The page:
How can municipal bankruptcy get personal?

On Behalf of | Oct 28, 2013 | Chapter 13 Bankruptcy |

There are a lot of high-profile bankruptcy stories making the media rounds these days. Here in Texas, there’s the effort by American Airlines Inc. and its parent AMR Corp. to not only reorganize, but merge with US Airways Group Inc. as part of an overall restructuring through Chapter 11.

But the bigger story is the one involving Detroit and its efforts to go through Chapter 9 bankruptcy. A trial is currently underway to determine whether the city meets the legal standard of insolvency to press ahead with what will be the largest municipal bankruptcy in the nation’s history to relieve a debt burden estimated at some $18 billion.

What readers may not appreciate is just how much of an effect a municipal bankruptcy can have on individuals. The impact tends to be widespread, which is why it is no surprise that so many voices, including those representing Detroit city workers, oppose the city’s petition.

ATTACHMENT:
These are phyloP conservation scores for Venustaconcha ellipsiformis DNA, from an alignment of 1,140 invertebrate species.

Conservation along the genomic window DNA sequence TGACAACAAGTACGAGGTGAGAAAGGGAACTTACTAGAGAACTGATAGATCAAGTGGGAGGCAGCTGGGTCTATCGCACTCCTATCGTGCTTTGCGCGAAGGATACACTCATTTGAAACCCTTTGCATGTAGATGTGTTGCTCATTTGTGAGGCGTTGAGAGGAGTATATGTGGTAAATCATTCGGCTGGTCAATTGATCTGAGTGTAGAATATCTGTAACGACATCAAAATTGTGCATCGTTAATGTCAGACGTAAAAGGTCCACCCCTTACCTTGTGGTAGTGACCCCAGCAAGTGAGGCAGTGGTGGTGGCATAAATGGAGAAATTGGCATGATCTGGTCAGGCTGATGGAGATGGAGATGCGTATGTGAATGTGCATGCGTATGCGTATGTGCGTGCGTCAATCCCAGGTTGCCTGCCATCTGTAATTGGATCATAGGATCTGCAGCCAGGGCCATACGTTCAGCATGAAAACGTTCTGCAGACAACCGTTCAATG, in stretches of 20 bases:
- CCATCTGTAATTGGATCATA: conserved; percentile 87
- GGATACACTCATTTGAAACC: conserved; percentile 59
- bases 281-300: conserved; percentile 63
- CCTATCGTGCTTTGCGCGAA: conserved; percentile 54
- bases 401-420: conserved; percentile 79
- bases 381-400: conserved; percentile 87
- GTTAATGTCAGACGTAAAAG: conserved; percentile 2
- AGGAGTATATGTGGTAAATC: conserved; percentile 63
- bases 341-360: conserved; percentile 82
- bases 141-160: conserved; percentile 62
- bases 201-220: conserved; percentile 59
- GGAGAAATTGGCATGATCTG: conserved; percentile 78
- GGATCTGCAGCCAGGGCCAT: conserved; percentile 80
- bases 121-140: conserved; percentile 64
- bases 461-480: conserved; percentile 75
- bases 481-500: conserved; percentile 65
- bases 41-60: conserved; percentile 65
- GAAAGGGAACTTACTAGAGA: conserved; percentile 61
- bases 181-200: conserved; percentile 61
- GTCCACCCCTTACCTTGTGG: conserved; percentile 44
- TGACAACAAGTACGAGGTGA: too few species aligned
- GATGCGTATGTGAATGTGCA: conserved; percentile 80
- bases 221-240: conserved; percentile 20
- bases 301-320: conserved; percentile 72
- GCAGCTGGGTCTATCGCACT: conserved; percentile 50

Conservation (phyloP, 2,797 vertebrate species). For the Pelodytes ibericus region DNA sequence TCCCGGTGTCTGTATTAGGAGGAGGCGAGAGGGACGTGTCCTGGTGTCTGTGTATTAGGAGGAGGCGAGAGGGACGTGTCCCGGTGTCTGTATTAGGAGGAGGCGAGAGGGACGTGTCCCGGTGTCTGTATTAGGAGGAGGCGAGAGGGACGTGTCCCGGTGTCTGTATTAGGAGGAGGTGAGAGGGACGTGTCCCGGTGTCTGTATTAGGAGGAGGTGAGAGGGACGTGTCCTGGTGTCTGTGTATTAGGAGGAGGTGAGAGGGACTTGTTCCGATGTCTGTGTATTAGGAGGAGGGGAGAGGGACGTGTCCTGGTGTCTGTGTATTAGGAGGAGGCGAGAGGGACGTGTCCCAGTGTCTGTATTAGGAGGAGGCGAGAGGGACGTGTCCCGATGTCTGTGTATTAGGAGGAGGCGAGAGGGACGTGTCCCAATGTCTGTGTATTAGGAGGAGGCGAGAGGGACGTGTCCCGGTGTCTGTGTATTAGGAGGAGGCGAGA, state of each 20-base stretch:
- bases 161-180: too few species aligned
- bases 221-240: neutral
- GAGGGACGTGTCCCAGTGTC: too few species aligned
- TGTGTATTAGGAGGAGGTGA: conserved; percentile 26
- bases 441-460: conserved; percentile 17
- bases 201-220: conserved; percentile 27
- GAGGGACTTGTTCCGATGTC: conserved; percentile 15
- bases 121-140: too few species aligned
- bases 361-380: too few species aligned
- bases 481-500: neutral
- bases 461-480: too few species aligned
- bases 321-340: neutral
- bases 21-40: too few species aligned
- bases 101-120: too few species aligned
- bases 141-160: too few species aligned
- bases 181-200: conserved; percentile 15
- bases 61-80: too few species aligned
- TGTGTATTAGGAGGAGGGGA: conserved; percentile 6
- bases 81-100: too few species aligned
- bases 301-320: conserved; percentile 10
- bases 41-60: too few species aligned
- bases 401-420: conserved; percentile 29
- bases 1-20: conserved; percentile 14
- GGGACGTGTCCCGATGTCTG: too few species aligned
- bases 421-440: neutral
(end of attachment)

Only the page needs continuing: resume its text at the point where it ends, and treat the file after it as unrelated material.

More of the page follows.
By way of background, Chapter 9 filings by governments are similar to Chapter 13 bankruptcy filings by individuals. The main goal is to afford a city protection while it restructures its debt. As in Chapter 13 and Chapter 7, Chapter 9 imposes an automatic stay on creditors’ collection efforts.

A ripple effect tends to be felt by virtue of how the bankrupt entity goes about its restructuring. Assets, such as parks or buildings, can’t be ordered sold off to pay debt. Rather, the restructuring is often done by the city rewriting terms of labor contracts almost unilaterally. City creditors also can’t suggest alternative plans.

In Detroit’s case, officials propose shifting from a pension system to a 401(k) retirement structure for city workers as a major means of achieving debt relief. Healthcare benefits are said to be on the chopping block, too.

In response, attorneys for unionized workers claim the city never really tried to negotiate contract changes in good faith to avoid bankruptcy, so they say the current filing should be rejected.

Not only does a Detroit bankruptcy threaten to drive many city workers into financial distress, but various businesses that depend on city contracts could suffer, as well. Even neighboring municipalities may be tarnished such that it diminishes their revenue generating abilities.

All that being the case, it’s no wonder that the Detroit situation is being watched so closely.

Source:, “Detroit bankruptcy trial begins Wednesday,” Associated Press, Oct. 23, 2013